Democrats had a chance to choose a person who was very obviously not Donald Trump as their 2020 presidential election candidate.
In the end they chose Joe Biden. A man who said he could persuade enough of the voters who put Trump in the White House in 2016 to remove him in 2020. Who didn't promise a socialist revolution or to be an outsider who would shake up Washington. He just promised to be "normal".
As the primary campaign faded into the past, and the coronavirus pandemic upended everyone's notion of what "normal" life looked like in America, the Biden campaign kept their candidate away from the spotlight.
Contrasted against his opponent, who at one point set a new personal record of 200 tweets in a single day and whose near-daily briefings on television sometimes came with suggestions of injecting bleach, Biden's campaign settled their definition of "normal".
"Normal" was not worrying about Joe Biden's tweets. "Normal" was promising Joe Biden would listen to scientists.
"Normal" was promising Americans once they voted for him, they wouldn't have to think much about Joe Biden at all.
But is that promise enough to beat a president who relishes in being anything but normal?
Joe Biden has made himself a 'small target'
Biden's decision in March to retreat from the campaign trail and hunker down in his home in Delaware had its critics.
Trump, with the bully pulpit of the presidency at his disposal, attacked Biden for hiding in his "basement", outfitted with a makeshift studio for Zoom calls.
Biden kept his lead in the polls.
Republicans took up the baton and said the "basement" strategy showed the former vice-president wasn't fit for the highest office in the land.
Biden kept his lead in the polls.
Even Biden's own party started to get nervous, with talks about the relative strength of the Trump campaign digital operation suddenly turning urgent when traditional campaigning disappeared because of the pandemic.
Biden … you guessed it … kept his lead in the polls. It's still too early to say definitively, but even the death of Supreme Court Justice Ruth Bader Ginsburg at the weekend doesn't appear to have shifted Biden's stubborn, steady lead.
"I think Biden was doing exactly the right thing," said Simon Jackman, professor of political science and chief executive of the United States Centre at the University of Sydney.
"In Australia, we have a small target strategy. When an incumbent is sufficiently on the nose, doing Zoom and Skype from your basement is just fine."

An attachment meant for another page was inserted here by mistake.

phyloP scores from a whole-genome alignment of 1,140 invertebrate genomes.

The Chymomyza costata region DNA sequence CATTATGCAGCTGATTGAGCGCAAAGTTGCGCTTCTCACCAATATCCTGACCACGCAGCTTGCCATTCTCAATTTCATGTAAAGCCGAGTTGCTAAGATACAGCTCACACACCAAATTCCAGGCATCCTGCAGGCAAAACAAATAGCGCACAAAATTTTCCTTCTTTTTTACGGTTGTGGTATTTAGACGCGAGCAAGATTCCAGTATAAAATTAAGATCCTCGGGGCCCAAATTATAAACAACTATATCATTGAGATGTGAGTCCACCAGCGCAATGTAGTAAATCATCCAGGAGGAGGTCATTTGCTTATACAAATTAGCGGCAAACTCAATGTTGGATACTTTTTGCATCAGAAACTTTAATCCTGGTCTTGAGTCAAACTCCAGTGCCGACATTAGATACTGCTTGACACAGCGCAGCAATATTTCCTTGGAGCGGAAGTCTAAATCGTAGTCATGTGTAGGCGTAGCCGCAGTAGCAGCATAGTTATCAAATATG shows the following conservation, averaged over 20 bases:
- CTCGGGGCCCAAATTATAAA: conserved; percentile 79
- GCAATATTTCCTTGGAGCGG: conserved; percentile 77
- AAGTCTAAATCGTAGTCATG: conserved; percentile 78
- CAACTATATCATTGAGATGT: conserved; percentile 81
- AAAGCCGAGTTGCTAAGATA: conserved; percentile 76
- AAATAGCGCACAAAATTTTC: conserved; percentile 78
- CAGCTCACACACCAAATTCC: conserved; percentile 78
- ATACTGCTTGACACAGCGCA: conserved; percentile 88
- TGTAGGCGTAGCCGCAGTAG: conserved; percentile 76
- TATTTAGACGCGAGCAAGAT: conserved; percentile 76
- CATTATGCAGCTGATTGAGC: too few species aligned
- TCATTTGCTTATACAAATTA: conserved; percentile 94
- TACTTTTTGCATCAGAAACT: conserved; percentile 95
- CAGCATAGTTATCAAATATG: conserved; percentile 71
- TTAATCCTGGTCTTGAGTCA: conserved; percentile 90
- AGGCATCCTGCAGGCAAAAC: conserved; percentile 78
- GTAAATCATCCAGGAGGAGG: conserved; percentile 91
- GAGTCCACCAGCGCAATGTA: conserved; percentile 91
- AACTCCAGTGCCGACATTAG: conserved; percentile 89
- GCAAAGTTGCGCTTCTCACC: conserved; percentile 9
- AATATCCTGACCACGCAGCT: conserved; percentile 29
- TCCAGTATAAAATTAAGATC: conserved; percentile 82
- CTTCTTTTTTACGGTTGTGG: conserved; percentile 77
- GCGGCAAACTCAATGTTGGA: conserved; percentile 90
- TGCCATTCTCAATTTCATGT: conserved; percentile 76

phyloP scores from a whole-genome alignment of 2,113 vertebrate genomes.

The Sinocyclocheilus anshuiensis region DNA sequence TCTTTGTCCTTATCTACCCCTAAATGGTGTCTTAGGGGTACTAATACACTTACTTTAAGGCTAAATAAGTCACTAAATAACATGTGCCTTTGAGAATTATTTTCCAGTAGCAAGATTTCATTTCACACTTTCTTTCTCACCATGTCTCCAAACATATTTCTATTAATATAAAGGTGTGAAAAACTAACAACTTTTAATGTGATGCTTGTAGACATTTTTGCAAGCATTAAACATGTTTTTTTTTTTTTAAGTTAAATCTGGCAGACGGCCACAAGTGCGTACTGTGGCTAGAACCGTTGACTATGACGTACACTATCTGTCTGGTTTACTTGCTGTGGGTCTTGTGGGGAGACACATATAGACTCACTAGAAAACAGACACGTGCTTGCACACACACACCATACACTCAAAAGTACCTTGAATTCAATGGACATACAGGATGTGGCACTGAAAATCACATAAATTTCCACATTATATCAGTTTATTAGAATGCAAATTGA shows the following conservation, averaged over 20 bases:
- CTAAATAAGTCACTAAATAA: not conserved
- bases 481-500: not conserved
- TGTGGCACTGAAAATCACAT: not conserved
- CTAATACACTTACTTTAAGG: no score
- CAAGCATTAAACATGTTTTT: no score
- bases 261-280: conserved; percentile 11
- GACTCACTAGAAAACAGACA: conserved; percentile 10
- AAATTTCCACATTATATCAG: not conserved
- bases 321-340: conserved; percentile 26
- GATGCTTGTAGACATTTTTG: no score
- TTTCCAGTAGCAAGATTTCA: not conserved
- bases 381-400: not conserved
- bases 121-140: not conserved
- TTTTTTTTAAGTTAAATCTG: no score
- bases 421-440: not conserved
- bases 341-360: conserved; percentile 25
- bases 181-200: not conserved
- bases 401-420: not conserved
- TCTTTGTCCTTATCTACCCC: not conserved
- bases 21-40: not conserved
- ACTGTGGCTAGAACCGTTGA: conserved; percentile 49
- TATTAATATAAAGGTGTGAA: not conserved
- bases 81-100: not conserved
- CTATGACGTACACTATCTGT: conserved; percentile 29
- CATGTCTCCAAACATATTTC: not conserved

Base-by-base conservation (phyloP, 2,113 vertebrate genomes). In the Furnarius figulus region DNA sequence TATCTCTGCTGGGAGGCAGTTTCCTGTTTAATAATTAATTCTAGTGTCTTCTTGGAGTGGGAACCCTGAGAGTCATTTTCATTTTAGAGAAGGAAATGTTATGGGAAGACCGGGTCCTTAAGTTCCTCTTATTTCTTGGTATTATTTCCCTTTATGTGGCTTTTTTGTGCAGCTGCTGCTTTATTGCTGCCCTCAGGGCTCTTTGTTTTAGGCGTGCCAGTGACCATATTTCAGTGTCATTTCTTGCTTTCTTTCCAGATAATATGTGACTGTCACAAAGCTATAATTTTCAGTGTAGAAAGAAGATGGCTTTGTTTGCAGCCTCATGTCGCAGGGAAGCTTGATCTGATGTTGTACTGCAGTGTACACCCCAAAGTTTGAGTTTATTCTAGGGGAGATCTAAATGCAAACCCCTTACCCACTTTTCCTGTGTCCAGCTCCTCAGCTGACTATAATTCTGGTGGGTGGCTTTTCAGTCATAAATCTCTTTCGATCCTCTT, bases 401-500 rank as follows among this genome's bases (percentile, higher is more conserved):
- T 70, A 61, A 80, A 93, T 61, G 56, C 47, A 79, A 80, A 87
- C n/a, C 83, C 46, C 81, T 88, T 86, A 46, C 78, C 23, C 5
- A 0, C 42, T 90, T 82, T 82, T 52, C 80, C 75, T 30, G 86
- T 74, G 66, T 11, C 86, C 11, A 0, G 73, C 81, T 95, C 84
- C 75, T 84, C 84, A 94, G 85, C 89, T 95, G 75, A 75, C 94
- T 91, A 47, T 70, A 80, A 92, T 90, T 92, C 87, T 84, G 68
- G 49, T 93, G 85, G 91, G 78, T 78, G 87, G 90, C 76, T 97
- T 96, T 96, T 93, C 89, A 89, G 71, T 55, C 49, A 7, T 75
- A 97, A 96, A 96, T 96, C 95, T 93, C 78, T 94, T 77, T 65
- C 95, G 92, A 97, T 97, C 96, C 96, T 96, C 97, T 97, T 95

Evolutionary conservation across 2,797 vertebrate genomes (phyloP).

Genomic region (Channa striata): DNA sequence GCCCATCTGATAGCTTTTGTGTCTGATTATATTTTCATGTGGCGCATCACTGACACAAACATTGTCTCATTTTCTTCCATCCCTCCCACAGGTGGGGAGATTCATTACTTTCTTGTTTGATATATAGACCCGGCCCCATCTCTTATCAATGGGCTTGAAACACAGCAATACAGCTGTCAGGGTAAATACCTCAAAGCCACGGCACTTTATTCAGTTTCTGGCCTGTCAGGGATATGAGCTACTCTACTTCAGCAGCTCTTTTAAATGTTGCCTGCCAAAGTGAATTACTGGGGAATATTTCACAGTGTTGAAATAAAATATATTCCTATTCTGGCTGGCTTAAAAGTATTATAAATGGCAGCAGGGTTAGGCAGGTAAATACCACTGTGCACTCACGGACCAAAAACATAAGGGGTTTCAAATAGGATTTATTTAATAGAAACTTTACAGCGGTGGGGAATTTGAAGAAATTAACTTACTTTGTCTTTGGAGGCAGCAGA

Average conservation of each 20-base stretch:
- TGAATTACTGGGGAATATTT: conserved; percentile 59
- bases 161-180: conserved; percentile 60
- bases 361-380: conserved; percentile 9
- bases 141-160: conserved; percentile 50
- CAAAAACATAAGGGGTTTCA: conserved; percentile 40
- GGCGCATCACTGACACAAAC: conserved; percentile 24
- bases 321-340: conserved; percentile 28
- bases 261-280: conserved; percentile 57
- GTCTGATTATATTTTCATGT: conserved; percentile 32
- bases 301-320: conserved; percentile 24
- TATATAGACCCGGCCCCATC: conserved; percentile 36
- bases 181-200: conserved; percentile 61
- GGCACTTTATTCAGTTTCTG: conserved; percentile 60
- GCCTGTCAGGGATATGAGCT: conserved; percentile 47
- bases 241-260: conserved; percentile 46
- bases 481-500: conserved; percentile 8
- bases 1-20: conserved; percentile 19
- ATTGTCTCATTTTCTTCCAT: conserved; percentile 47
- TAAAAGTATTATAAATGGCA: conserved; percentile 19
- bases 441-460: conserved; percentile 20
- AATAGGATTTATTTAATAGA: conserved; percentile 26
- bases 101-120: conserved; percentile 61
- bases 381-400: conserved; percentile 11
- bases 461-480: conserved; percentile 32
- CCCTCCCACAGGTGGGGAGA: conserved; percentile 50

April through September was lost as America's daily coronavirus cases spiked to more than 70,000 a day and the pandemic pushed politics to the back of Americans' minds and news bulletins.
That was time a candidate like Barack Obama would normally spend introducing themselves to the wider American public. Not so for Joe Biden, according to Republican strategist Eric Wilson.
"With online tools and technology, it's easier than ever for the campaign to get their own message out without going through the journalists and reporters. They don't need the help of media reporting to introduce their candidate to American voters because he's a known quantity," Wilson said.
"And so the only thing that's left for them was the risk that he might stumble or not be able to answer the question as directly as possible, given his proclivity towards verbal slip-ups."
Despite the polls showing that Biden's strategy is working, he couldn't stay in that basement until election day. Because the race to the White House has just shifted in a big way.
Is this the Biden vs Trump election? Or the Not Trump vs Trump election?
There are less than 50 days left until Americans head to the polls. The Labor Day long weekend is over, an unofficial marker in the election year calendar that signals to every voter that now is the time to start paying attention.
And Ginsburg's death has given voters of all stripes a stark reminder of what is at stake at this election and added another piece to an already stacked chessboard that the candidates need to consider as they carefully plot every move until November 3.
In recent Pew Research Center polling, voters were asked to give the main reason they supported or lean towards Trump or Biden in the 2020 election.
Of Trump supporters, "Leadership/performance" was the most common answer with 23 per cent.
Of Biden supporters, "He is not Trump" was chosen by more than 56 per cent of respondents.
In the same survey in 2016, the top reason for voting for both candidates was "He is not Clinton/She is not Trump".
"The proportion of undecided voters appears to be at historic lows, consistent with the idea that people know Donald Trump. They've figured out they're going to vote for him or against him," Jackman said.
"It's Trump or not Trump."